7 / 10

1939 Film Classic

This was a great film for the Year 1939 with a great cast of veteran film stars. James Cagney, (Frank Ross) plays the role as a newspaper reporter who writes a front page head line involving some politicians running for the governor of a state who have burned all their records of evil doings and this story causes them many problems. The politicians decided to frame Frank and set him up by knocking him out and pouring booze on him and send his car crashing into a town and other people's cars. Frank is sentenced to prison for twenty-years and meets up with a guy named Hood "Stacey" who befriends him and they get along until things happen in the prison. Frank becomes very upset with his prison life and causes all kinds of bad problems for himself and he is sent into solitary confinement for many months. Joyce, (Jane Bryan) is a girl friend and also a reporter for the same newspaper that Frank works with and she tries her best to see what she can do to get him free. There is lots of action for a 1939 film and it deals mostly with the insides of a prison and deals with guards who love to mistreat the prisoners. If you like old film classics and these two great actors from the past, don't miss this one.

8 / 10

Full of clichés, but still quite wonderful

This is a great prison film--with lots of unusual twists, a great story and stellar actors. While many of the usual 1930s prison film clichés are definitely present, the overall package is so enjoyable that many will forgive its excesses. I must point out, though, that many modern audiences might laugh a bit at the dialog, but fans of Warner films of the age have come to expect and love these type films.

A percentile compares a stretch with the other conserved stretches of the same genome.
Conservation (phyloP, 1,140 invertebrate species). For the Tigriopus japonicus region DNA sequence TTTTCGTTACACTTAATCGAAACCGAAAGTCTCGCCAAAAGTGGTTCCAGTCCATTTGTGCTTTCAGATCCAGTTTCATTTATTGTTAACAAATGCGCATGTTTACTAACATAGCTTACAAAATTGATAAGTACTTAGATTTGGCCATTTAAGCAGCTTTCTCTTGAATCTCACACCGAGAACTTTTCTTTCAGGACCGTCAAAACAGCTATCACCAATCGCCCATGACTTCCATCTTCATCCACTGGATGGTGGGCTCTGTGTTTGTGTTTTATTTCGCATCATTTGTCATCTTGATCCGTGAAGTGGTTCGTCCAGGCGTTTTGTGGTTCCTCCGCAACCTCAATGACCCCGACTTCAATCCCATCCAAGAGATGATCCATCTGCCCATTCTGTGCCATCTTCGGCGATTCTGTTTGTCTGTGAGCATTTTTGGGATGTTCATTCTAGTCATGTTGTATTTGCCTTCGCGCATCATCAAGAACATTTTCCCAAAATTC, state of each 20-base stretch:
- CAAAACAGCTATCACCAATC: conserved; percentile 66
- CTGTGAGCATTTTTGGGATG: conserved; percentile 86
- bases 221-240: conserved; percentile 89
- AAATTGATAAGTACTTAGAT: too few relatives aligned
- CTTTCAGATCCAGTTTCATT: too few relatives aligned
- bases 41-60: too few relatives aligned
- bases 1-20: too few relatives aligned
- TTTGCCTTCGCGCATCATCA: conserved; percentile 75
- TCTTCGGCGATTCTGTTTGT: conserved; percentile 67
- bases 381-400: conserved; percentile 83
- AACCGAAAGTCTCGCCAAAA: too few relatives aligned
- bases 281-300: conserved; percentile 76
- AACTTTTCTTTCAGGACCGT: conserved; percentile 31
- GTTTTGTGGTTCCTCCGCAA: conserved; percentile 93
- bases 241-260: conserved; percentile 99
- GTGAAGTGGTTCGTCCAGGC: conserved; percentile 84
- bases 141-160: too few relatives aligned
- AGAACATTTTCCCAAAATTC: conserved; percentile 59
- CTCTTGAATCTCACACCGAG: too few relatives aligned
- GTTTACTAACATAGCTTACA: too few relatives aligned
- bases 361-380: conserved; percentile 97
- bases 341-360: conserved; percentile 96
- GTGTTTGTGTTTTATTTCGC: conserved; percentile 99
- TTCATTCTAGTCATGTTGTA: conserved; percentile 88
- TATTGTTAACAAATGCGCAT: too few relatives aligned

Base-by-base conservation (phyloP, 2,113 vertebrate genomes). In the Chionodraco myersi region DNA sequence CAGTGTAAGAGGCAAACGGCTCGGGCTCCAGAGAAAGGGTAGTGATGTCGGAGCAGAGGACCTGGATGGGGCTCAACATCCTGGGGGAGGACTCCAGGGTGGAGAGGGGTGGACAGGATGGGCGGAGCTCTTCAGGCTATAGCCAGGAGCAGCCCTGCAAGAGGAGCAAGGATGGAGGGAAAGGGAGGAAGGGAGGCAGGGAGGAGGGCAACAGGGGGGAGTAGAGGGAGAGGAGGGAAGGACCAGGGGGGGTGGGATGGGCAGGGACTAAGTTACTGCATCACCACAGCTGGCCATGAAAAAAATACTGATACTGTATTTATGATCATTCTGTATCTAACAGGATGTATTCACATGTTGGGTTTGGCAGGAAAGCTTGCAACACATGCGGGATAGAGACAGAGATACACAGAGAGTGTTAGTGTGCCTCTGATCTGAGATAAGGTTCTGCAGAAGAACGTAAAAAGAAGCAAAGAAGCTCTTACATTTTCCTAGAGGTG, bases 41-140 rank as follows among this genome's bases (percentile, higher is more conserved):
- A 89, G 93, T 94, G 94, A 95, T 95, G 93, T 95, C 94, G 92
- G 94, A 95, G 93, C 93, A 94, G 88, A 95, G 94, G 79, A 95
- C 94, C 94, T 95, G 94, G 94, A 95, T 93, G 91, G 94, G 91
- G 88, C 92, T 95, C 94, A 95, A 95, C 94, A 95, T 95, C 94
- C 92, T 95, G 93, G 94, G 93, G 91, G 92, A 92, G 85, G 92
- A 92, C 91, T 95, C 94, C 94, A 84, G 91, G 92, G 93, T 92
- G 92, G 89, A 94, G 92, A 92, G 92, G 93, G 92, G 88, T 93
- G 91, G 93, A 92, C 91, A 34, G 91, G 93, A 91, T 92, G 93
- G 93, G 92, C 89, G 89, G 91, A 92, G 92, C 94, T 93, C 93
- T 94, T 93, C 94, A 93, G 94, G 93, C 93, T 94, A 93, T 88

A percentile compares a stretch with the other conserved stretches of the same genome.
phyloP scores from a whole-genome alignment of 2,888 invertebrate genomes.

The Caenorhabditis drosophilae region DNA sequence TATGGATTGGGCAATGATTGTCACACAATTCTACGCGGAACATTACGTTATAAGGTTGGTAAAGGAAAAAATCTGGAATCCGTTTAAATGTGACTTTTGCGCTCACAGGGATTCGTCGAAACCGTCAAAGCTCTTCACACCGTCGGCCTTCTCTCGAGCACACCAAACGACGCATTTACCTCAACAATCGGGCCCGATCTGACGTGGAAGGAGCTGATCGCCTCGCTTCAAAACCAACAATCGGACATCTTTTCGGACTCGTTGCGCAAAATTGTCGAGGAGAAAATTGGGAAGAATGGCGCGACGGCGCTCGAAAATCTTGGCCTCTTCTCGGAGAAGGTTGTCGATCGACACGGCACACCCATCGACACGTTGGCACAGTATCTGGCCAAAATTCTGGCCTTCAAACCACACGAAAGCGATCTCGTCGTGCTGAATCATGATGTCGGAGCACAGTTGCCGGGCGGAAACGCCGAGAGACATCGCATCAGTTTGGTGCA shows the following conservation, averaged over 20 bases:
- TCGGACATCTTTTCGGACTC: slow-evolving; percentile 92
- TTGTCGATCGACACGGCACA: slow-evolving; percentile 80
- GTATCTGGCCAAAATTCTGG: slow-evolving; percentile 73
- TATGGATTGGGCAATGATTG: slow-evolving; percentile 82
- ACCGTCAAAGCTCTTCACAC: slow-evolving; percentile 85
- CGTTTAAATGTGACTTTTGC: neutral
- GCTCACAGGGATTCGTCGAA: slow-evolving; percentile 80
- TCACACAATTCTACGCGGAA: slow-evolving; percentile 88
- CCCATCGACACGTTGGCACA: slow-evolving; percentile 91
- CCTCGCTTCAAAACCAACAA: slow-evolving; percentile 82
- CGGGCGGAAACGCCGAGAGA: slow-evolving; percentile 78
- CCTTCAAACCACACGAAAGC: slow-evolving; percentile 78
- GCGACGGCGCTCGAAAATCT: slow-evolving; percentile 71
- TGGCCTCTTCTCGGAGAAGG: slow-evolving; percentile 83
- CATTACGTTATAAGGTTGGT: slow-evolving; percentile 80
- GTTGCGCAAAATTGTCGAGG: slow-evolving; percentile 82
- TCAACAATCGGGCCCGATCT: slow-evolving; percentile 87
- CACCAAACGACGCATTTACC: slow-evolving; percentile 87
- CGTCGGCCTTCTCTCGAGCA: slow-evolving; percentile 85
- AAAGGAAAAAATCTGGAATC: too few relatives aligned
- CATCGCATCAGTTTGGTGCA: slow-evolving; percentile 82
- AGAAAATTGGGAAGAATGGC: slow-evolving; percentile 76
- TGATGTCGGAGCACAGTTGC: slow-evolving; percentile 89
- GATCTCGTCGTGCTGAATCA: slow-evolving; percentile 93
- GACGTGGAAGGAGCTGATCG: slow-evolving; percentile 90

The movie begins with crusading reporter, Jimmy Cagney, being set up for a crime to stop him from investigating crooked public officials. On this trumped up charge, he is given a hefty prison sentence and is sent to a tough prison. On the way, he meets habitual criminal, George Raft, and they strike up a very bizarre friendship.

At first, Cagney is sure his conviction will be overturned and he's practically a model prisoner. However, after years in jail and no breaks in sight, he agrees to help Raft with a breakout and Cagney's life behind bars gets significantly worse.

Where it all goes from there you'll just need to see for yourself. However, considering that two exceptional tough guy actors head the cast (Cagney and Raft), you know this will be an exciting film--which it certainly is. Now being a Warner product, you know that the prison lingo and action will be a bit hard to believe and you know that, given a chance, Cagney will chew the scenery (he definitely does overact a bit here and there). But considering how entertaining it all is, I can certainly forgive all this. A great film for fans of old time films.

7 / 10

'You Dirty Rats'...

Raft and Cagney, in their only appearance together, doing what they did best. While the plot of this film noir is a little contrived, aren't they all, the pleasure watching true greats perform is a joy and a pleasure.